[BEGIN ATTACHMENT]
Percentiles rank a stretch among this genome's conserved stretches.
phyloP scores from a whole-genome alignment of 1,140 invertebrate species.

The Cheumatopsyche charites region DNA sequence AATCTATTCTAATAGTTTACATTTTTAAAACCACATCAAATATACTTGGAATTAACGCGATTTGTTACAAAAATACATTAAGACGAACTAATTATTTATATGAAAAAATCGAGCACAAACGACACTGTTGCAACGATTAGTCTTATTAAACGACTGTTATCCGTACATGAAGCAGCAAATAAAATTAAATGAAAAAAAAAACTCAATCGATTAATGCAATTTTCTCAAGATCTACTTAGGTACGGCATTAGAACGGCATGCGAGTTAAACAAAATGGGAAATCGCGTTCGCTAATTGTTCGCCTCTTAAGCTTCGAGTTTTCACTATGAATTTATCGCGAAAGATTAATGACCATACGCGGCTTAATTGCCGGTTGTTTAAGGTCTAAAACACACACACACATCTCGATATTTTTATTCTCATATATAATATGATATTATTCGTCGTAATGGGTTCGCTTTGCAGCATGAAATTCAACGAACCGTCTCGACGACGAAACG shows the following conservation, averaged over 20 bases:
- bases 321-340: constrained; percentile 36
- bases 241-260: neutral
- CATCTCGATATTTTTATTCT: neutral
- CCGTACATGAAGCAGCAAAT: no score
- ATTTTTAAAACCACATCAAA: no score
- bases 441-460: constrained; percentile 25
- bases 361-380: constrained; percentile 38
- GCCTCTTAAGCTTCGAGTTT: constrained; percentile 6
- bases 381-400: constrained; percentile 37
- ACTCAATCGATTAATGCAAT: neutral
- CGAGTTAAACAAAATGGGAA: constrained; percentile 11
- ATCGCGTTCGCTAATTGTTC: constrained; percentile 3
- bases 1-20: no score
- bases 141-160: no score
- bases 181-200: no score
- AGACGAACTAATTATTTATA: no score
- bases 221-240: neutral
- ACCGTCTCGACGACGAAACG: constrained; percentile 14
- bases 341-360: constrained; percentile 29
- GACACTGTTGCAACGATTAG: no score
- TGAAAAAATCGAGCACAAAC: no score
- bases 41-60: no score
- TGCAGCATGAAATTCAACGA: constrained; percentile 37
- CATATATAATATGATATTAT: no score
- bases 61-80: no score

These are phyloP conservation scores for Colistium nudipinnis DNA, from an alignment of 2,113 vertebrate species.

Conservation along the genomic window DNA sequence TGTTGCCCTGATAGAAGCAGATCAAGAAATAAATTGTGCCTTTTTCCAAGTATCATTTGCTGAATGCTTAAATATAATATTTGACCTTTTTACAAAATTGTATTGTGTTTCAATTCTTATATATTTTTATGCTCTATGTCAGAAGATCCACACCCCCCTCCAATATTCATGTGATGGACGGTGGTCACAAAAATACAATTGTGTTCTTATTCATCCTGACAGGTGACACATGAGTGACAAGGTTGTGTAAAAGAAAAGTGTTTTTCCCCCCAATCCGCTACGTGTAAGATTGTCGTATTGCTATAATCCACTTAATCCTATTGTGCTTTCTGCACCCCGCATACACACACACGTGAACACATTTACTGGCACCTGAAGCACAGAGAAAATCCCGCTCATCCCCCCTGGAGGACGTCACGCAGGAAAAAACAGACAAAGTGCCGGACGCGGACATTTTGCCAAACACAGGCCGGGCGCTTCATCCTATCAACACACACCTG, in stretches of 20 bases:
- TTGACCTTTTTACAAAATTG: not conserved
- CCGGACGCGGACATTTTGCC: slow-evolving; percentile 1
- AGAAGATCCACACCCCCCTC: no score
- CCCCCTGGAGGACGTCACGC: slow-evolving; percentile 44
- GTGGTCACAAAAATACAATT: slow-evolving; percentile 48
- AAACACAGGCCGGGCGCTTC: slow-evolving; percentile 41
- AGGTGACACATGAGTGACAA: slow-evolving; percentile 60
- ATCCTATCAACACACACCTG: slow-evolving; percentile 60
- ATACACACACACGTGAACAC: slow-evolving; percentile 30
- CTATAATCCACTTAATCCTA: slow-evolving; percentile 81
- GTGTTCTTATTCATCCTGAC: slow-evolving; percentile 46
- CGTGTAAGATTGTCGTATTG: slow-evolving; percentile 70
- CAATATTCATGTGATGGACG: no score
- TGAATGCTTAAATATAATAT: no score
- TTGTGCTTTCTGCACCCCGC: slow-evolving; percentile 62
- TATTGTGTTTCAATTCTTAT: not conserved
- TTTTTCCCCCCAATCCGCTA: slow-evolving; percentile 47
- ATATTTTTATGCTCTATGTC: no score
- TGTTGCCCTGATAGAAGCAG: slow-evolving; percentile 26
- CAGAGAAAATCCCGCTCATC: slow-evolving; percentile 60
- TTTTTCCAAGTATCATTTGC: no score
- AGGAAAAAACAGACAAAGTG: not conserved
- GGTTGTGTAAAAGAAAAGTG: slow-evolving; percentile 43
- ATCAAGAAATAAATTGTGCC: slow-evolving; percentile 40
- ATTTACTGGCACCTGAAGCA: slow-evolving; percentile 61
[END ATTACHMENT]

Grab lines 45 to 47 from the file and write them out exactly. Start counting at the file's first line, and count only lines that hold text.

- TTGTGCTTTCTGCACCCCGC: slow-evolving; percentile 62
- TATTGTGTTTCAATTCTTAT: not conserved
- TTTTTCCCCCCAATCCGCTA: slow-evolving; percentile 47